A LEADING figure in neighbouring South Africa’s growing anti-President Jacob Zuma social movement has warned the country’s citizens not to allow their nation to be destroyed “Zimbabwean style”.
BY RICHARD CHIDZA
Freedom Movement’s Prince Mashele told journalists this week that Zimbabwe represents a perfect example of a citizenry that allowed its leadership a free rein at destroying the country. He characterised President Robert Mugabe as an example of a “rogue leader.”
“When citizens get tired and get fatigued, rogue leaders do not get tired, they continue to destroy society. If you are looking for graphic evidence of what I am talking about, look at Zimbabwe next door,” Mashele said.
“Zimbabweans got tired, Mugabe did not get tired, he has destroyed Zimbabwe today.”
But MDC-T spokesperson, Obert Gutu said Mashele’s comparison of South Africa and Zimbabwe was wide off the mark.
“The South African scenario pales into insignificance if we compare it with the Zimbabwean dictatorship. Zimbabweans are known for their resilience but we are dealing with a vicious and brutal regime that can only be compared to Bashar al Assad’s Syrian dictatorship,” he said.
“If anything, Zimbabweans have been cowed and battered into submission. They have been forced to withdraw into a shell. Incidents such as the disappearance of (activist) Itai Dzamara two years ago are used as a reminder of how citizens can just disappear to instil fear into the hearts of citizens. Compared to Mugabe, Zuma would be Mother Theresa.”
Zanu PF spokesperson, Simon Khaya Moyo said, while the ruling party did not want to be dragged into South Africa’s internal problems, Mashele was out of order.
“It is not our business to get involved, but the President (Mugabe) was elected by the people of this country and cannot be described as rogue. He (Mashele) is totally out of order. He did not play any part in electing the President, so we do not understand how he can then pass judgement on our leader,” he said.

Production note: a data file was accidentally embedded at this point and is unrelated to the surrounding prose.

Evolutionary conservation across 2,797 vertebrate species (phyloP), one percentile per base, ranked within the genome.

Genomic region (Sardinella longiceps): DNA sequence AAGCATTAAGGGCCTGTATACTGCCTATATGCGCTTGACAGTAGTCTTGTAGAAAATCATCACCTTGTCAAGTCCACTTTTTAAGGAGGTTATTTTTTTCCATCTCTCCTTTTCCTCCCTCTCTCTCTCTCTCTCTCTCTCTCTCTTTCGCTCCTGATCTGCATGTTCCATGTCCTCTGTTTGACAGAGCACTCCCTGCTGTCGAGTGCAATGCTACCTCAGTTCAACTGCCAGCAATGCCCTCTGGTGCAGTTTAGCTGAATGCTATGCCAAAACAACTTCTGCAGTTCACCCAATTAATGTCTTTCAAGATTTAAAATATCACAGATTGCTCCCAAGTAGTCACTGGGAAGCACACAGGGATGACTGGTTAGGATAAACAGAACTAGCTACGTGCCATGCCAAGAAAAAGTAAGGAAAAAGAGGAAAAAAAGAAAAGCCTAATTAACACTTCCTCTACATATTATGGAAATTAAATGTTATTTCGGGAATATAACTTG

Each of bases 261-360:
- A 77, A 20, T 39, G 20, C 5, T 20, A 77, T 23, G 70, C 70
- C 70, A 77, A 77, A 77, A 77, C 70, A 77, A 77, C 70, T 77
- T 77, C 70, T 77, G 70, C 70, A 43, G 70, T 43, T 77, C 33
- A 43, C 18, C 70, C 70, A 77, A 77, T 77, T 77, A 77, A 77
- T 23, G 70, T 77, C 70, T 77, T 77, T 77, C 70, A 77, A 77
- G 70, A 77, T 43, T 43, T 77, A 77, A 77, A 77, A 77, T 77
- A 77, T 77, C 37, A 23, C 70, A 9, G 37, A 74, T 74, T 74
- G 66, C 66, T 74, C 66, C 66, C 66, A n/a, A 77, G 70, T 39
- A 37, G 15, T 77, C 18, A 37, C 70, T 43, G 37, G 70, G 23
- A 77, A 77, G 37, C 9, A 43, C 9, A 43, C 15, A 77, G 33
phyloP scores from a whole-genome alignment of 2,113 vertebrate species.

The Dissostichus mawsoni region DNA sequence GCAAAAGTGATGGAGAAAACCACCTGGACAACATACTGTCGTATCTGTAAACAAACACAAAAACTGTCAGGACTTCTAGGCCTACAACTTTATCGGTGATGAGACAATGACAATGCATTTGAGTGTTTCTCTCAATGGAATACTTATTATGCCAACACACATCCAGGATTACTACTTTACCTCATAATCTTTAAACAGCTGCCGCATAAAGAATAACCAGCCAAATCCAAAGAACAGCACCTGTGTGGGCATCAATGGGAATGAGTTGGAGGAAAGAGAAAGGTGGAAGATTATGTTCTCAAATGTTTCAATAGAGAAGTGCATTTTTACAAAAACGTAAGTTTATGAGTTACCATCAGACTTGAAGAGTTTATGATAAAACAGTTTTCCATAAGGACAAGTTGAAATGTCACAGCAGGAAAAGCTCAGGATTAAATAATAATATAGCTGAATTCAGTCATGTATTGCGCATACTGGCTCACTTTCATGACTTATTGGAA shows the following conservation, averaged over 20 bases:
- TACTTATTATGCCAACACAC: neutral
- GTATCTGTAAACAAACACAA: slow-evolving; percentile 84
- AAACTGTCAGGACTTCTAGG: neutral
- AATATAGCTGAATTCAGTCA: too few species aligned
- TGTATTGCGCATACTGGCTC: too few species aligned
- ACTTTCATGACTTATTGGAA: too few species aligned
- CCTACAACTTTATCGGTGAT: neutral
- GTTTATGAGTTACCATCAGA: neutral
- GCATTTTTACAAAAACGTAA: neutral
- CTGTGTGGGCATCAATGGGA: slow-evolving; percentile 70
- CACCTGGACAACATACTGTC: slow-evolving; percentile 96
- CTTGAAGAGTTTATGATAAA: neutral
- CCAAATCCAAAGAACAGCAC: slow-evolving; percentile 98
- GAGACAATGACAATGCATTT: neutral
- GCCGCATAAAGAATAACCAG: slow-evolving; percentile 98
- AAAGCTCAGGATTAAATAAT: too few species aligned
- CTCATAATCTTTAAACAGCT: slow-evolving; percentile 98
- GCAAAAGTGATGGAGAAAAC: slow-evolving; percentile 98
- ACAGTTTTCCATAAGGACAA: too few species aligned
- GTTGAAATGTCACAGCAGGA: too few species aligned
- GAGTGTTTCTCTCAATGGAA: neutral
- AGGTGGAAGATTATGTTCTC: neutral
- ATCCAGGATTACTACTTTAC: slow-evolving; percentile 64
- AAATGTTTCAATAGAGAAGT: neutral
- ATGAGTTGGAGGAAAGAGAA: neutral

Mugabe has been accused of running aground a once promising economy in his desperate bid to entrench his rule forcing millions into exile. Conservative figures claim that over three million Zimbabweans are exiled in South Africa.
“In South Africa, all over, you meet Zimbabweans looking for jobs, begging for food. Zimbabwe used to be the breadbasket of Southern Africa, you will remember, but because citizens got tired when Mugabe started, look at where Zimbabwe is today,” Mashele said.
Pressure has been mounting on ANC leader Zuma to resign over allegations of corruption and state capture involving a family of Indian descent, with which the South African President is reportedly connected to.
“So, some of us take part in these campaigns knowing that we will never get tired because if we do, Jacob Zuma will destroy this country and let me tell you, your children and my children will walk with shame,” Mashele said.
“I do not know where they will go, because Zimbabweans came to South Africa, where will South Africans go if we allow Jacob Zuma to destroy this country. This is the only thing we have and we must protect it with all our strength and we must not get tired until we get rid of Zuma,” he said.